|12-18-2009, 10:19 AM||#1|
Join Date: Feb 2009
HOW TO: What Tubing Size Should I Choose?
WHAT TUBING SIZE SHOULD I CHOOSE?
On a regular basis our technicians get the question, “What chassis model will work best for me?” Birel offers a range of chassis designs that utilize various size tubing depending on application of class (engine size, tire compound and driver weight). Below you will find some valuable information on the differences in the chassis and what they are best suited for.
What is the difference between a 30mm, 31mm & 32mm chassis?
Essentially, the difference is all in the tubing. A 30mm chassis, such as an RY30-s2, is designed completely with 30mm diameter tubing throughout the chassis. A 31mm chassis, such as an RY31-s2, uses a mixture of 30mm and
32mm tubing. Typically the main frame rails the run the length of the chassis are 30mm while the cross tubes are 32mm. Finally, a 32mm chassis, such as Birel’s RX32-s2, is constructed of all 32mm tubing.
So what does this mean and how do I choose?
To define how you choose one from the other, it is best to decide your application and know how a chassis is designed to operate.
In a high grip situation (such as national events with a lot of rubber build up or soft-tire classes) you want the kart to “work”. By “work”, we mean to twist in the middle, release the inside rear tire, hold it up and then drop it down gently after the center of the corner. A 30mm chassis does this very well while the 32mm chassis might be too stiff to be perfectly effective. Generally in a high grip situation a 32mm kart will pick the inside tire up just fine but set it down too soon since it is stiffer (At least in typical high-grip situations). HOWEVER, once you increase the hardness of the tire, then add additional weight (driver weight of 200 lbs and/or classes over 400 lbs.), the 32mm chassis promises to be more appealing.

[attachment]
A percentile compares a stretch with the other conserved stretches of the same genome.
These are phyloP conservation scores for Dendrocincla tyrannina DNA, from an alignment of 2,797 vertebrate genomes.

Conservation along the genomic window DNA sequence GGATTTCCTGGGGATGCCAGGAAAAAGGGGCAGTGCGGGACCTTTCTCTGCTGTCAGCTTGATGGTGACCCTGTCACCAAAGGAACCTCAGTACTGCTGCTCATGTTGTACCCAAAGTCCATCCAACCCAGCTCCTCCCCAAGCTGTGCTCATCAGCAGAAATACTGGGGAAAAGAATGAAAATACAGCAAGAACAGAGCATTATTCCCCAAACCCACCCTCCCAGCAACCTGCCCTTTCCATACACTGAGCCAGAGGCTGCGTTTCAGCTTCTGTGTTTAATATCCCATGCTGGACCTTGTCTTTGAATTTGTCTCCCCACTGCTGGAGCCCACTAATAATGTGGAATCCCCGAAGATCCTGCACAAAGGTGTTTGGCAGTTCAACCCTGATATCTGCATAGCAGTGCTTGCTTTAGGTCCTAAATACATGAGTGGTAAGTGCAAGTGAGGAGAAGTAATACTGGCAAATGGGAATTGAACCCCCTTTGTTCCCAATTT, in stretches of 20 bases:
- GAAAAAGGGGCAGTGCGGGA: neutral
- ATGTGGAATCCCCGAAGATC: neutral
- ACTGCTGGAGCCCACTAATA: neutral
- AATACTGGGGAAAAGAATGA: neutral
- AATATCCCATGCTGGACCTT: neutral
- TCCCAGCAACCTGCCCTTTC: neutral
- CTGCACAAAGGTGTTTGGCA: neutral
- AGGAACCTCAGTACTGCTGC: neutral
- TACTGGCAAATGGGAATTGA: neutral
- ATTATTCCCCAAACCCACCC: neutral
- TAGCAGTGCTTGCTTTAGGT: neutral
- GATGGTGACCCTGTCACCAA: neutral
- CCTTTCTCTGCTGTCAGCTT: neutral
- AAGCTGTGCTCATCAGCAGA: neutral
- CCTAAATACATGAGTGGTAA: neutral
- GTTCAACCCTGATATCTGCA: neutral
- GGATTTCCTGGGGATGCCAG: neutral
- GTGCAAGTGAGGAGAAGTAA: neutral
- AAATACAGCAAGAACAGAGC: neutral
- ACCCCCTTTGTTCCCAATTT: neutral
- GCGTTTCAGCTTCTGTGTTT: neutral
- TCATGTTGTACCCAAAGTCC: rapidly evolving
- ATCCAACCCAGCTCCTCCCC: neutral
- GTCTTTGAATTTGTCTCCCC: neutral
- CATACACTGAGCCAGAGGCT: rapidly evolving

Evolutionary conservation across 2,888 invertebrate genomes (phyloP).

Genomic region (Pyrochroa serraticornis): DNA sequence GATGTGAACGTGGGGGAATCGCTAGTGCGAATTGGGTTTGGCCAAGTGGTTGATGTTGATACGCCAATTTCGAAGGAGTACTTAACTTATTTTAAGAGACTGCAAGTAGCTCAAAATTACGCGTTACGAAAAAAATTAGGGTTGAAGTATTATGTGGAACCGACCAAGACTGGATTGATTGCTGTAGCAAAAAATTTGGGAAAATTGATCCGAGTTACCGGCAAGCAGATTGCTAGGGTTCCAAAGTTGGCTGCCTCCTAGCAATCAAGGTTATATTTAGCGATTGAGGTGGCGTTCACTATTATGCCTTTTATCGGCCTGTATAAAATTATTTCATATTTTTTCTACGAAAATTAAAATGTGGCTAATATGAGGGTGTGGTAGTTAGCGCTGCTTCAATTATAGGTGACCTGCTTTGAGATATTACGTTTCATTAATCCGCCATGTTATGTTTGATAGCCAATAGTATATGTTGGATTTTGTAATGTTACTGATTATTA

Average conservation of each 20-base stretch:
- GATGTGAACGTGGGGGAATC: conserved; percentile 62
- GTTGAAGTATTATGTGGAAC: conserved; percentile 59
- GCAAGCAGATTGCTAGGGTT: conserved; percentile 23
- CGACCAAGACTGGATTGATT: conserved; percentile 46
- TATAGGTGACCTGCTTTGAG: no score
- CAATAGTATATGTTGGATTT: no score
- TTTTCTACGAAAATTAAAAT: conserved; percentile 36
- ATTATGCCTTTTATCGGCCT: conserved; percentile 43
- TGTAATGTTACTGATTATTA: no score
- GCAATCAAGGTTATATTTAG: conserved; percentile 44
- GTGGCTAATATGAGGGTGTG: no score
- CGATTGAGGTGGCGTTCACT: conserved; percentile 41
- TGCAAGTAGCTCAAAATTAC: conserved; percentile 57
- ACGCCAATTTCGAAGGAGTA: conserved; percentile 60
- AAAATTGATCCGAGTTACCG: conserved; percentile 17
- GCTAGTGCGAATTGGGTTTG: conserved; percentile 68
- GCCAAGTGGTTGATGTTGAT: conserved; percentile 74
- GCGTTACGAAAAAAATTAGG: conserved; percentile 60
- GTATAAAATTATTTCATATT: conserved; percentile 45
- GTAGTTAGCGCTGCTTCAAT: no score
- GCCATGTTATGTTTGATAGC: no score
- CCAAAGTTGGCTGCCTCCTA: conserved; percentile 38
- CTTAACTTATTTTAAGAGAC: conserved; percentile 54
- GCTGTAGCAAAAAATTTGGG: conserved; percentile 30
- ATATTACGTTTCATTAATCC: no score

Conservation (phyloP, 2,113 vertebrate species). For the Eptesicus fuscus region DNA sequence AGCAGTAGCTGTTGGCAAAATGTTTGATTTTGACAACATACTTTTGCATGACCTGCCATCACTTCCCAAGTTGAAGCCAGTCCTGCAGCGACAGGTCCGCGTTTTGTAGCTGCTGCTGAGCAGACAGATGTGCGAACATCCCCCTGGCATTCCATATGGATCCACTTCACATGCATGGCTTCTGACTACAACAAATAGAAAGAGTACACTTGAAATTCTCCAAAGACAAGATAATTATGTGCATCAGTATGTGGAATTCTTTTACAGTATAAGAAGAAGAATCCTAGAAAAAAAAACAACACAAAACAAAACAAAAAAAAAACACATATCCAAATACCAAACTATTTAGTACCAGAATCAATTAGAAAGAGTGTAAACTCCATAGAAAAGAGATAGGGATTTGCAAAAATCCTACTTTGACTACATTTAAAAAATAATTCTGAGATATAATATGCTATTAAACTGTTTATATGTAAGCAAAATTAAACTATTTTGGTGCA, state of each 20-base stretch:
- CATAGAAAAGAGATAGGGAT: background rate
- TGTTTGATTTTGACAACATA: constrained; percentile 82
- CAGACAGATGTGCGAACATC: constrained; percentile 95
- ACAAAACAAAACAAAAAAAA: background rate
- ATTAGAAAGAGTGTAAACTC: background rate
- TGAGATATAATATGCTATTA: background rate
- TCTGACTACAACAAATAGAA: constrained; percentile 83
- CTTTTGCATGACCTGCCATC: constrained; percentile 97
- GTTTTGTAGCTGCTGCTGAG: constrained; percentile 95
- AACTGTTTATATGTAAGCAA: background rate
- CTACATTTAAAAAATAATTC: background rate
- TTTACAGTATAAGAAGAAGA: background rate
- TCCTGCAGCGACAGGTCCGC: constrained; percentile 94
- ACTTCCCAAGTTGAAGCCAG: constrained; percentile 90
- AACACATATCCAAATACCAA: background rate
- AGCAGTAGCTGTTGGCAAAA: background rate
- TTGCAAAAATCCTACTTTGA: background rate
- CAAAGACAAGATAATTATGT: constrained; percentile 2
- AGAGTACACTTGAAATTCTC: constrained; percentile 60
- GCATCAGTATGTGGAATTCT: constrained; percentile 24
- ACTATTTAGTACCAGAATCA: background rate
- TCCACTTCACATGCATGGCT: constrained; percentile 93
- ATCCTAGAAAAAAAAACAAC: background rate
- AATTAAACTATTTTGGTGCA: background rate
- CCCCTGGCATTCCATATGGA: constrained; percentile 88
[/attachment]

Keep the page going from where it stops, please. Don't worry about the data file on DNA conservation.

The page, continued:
In a low grip situation you need stability and traction and the kart never really “works” very much of the time at all. It is difficult to release the inside rear tire and when you do get it off the ground it goes up and then right back down. In the end you actually want both tires on the ground for more traction (except in hairpins). Since the 32 doesn’t deflect as much as the 30 it makes more grip (works less) and thus is better suited for low grip tracks.
Birel chassis are extremely versatile and it is not uncommon to see 30mm, 31mm and 32mm models all racing at the front of the pack. This is due to different driving styles, weight, set-ups and the many tuning options each kart has in the form of Freeline components (hubs, axles, caster/camber pills, torsion bars, etc) that can adjust the grip level of the kart. We offer a rule of thumb below that we choose to stick by.
30mm chassis - is used for junior and senior classes that don’t exceed 350-375 lb. class weights and for drivers of a maximum weight of 180 lb.
32mm chassis - is best suited for low grip situations with drivers of over 185 lbs or 385+ lb. weight classes.
31mm chassis - is a very versatile mix between the others that may offer the best of both world’s, but is not
recommended for lower hp junior categories.
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